Friday, February 12, 2016

Peur Sur La Ville (1975)

A highly entertaining policier, clearly inspired by Dirty Harry, Peur Sur La Ville is, as far as I can tell, the movie which set Jean Paul Belmondo off on his mid-career diversion into playing tough rogue cops and secret agents. Like Dirty Harry, the film sees Belmondo's unorthodox Paris homicide detective on the trail of a serial killer.  The killer, who calls himself Minos and leaves a fragment of a photograph of himself at the scenes of his crimes, is busy targeting women he considers to have behaved immorally in some way.  As in the US film, there are various sub-plots and diversions only peripherally related to the main plot.  The most significant of these is Belmondo's continued pursuit of a fugitive cop-killing bank robber he'd previously tangled with - this culminates in an extended chase sequence on the Paris Metro.  Unfortunately, in order to pursue the robber onto the Metro, Belmondo has to break off his pursuit of Minos, who escapes to kill again, resulting in the detective facing allegations that he put settling a personal vendetta ahead of catching a serial killer.

Central to the film's plot is the fact that Belmondo's character isn't actually a homicide cop at all - he's been temporarily transferred there from the robbery squad after the earlier encounter with the bank robber.  Consequently, his approach to the Minos investigation is far less intellectual than that of his colleagues, as he tries to apply the more physical approach he employed on the robbery detail.  The focus of the latter part of the film is his attempts to apply a more methodical approach to identify the killer, before he wraps up the case in true Belmondo fashion with an action orientated climax which sees the detective being lowered from a helicopter to crash through a plate glass window and engage in a furious fist fight with Minos.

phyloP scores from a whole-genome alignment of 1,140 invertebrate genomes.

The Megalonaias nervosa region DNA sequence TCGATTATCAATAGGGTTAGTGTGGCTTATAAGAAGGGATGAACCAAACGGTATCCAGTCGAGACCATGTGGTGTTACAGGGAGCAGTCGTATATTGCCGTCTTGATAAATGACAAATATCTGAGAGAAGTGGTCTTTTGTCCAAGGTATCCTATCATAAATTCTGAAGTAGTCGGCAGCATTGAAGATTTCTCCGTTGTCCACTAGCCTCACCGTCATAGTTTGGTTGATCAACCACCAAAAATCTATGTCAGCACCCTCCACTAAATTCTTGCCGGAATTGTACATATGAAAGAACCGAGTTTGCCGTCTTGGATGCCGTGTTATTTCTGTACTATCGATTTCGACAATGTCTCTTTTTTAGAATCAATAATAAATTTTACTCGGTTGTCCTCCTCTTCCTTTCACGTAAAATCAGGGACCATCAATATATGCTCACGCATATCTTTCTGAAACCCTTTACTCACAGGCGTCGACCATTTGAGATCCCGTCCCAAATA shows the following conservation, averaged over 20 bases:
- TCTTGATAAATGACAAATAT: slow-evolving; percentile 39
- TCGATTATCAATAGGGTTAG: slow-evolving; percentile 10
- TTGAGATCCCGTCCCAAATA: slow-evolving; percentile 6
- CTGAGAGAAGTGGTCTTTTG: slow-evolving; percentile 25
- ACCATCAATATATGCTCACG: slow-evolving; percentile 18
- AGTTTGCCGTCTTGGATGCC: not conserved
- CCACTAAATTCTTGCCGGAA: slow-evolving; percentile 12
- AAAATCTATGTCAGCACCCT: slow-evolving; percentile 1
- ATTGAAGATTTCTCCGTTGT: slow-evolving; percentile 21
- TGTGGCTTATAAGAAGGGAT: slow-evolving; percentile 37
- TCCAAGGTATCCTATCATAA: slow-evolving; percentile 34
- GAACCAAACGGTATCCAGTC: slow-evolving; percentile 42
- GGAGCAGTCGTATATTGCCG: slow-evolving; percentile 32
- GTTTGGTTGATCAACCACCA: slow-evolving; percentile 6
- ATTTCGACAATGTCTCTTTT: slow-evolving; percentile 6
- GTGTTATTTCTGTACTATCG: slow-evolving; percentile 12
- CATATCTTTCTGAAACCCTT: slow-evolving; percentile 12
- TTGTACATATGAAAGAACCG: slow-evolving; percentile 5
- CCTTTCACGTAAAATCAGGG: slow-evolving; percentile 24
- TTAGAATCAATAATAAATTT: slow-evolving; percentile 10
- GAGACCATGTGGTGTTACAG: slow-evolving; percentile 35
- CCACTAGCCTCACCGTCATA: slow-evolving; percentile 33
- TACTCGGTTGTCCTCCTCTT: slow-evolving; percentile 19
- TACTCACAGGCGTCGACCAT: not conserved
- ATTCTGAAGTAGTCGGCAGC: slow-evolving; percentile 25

Belmondo is as charismatic as ever in a movie which combines suspense with some superbly orchestrated action sequences - most of which feature the star performing his own stunts.  Indeed, the middle section of the film sees Belmondo switching from one extended and exhausting chase sequence to another, firstly chasing Minos across Paris' rooftops, before breaking off the pursuit to instead chase his bank robbing nemesis through the Metro.  Obviously, credibility isn't Peur Sur La Ville's strong point, but in the hands of director Henri Verneuil, (a frequent collaborator with Belmondo), it is an extremely well made and exciting cop movie, which can easily stand shoulder-to-shoulder with its US equivalents.  The film's well worth a look, with the Paris locations and French police background making a refreshing change the big city US locations usually featured in this sort of film.  Moreover, unlike his US equivalents, who are generally portrayed as pursuing some political agenda to achieve 'real' justice in the face of the 'liberal' law enforcement establishment, Belmondo's cop is an essentially amoral force, simply trying to achieve results by any means necessary.

Released in several different English language editionsunder various titles, the original French cut of Peur Sur La Ville is currently available on DVD, complete with an English language soundtrack.  The English dubbing is of a reasonable standard, although Belmondo has a different dubbing artist than on most of his later films, which took a little while for me to get used to.  That said, at least his English language 'voice' here sounds reasonably appropriate to the actor and the character he is playing, unlike many others I've encountered on the English language versions of foreign films. 



Post a Comment

Subscribe to Post Comments [Atom]

<< Home